Weekly Football Phrase: Deflected

deflectedWhat is the meaning of the phrase ‘deflected’ in football?

  • Find out more about this phrase by reading the transcript below.
  • You can also find many more examples of soccer vocabulary by going to our football cliches page here and our huge football glossary here.

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Deflected is this week’s English for football phrase. This verb describes the action of making something change direction. This normally happens when a ball hits another player, or a player deliberately gets in the way of the ball and touches it. Most of the time in football this verb is used with the ball, pass, or shot as the object. So, the shot was deflected means that the shot’s direction was altered or changed from its original path. We can combine the verb with words such as ‘wide’: deflected wide describes a shot that perhaps hits another player and then misses the goal. It can also be used with ‘in’, deflected in: in this case the shot hits a player and the change of direction beats the keeper and results in a goal. The noun form is a deflection and the adjective is deflected (eg. a deflected shot).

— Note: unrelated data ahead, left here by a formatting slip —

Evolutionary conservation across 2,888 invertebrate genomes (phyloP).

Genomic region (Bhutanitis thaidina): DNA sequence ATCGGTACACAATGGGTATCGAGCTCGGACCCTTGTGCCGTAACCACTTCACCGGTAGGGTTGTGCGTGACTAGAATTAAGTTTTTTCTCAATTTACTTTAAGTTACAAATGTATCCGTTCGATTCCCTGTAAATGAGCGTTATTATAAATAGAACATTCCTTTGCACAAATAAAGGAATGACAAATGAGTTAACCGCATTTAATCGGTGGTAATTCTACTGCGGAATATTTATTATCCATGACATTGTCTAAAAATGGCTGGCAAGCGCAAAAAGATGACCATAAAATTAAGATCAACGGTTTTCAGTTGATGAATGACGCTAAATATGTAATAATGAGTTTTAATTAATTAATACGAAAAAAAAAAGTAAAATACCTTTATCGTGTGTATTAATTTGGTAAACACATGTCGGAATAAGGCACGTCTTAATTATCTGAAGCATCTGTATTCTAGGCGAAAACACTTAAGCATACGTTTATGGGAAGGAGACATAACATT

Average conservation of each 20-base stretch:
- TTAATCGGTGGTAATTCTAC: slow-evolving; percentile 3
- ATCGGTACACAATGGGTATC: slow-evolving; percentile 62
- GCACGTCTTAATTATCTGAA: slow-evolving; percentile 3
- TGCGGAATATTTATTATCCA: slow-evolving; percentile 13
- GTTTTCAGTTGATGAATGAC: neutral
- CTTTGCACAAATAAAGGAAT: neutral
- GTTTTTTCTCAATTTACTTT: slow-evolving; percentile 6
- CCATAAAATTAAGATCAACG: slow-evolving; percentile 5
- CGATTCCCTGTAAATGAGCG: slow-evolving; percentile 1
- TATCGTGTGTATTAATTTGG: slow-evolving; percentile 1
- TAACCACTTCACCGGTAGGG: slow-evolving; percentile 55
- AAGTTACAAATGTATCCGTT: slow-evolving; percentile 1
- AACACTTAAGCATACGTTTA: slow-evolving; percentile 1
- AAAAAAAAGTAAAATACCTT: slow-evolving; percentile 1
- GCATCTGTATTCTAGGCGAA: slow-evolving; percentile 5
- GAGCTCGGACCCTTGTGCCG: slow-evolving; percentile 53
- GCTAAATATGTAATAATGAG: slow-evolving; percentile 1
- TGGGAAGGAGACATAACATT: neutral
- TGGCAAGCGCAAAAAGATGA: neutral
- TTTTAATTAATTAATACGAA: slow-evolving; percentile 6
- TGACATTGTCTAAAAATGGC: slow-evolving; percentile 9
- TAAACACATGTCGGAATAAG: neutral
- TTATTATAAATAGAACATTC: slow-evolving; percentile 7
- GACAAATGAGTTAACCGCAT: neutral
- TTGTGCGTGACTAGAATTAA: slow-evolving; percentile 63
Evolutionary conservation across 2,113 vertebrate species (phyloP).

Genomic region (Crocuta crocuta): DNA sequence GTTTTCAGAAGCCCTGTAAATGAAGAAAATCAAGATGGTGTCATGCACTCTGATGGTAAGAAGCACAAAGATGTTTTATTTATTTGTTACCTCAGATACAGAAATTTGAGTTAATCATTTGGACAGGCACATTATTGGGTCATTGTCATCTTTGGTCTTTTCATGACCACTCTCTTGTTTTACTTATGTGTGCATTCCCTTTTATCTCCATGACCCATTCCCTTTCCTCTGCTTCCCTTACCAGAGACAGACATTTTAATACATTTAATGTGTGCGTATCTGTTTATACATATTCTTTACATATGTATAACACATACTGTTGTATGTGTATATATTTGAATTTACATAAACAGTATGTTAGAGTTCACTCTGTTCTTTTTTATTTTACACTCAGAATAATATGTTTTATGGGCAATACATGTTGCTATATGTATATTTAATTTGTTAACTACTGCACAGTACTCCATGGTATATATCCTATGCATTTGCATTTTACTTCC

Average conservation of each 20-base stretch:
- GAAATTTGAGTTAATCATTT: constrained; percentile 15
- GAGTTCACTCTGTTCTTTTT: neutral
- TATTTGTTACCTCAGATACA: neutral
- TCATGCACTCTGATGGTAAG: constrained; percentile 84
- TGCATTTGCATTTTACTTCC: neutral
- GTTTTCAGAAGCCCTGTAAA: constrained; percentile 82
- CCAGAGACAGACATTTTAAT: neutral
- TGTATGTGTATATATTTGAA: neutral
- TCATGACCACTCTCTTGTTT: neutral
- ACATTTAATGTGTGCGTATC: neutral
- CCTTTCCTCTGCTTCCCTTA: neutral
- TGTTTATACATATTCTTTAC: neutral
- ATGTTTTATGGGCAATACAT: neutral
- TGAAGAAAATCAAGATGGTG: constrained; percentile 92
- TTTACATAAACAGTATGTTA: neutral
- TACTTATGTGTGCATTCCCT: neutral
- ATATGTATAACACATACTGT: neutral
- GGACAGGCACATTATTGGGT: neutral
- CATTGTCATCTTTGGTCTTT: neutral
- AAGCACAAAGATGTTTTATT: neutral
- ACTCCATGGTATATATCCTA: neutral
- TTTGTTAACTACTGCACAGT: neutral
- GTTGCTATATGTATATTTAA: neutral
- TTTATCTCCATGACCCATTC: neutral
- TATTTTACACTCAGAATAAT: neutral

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  • Example: Eriksen headed in from close range to double Spurs’ lead after Lennon’s shot was deflected by Nemanja Vidic’s block.. (BBC Report)
  • Example: Mirallas mis-kicked a great chance and also had a deflected effort go wide. (BBC Report)
  • Example: The German crossed for Eto’o, who looked to have the simplest of finishes until Barry’s brilliant saving tackle deflected his shot over. (BBC Report)
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  • Hello,
    I see the phrase “take a nick off” in the following sentence? What does it mean?
    41′ Rose sees a piledriver take a nick off a City player and go out for a corner, but an offensive foul on Alli halts the play in its tracks. It’s been that sort of stop-start game, with the referee probably having a considerable mental note of players on their last warnings already.


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DEpisode 9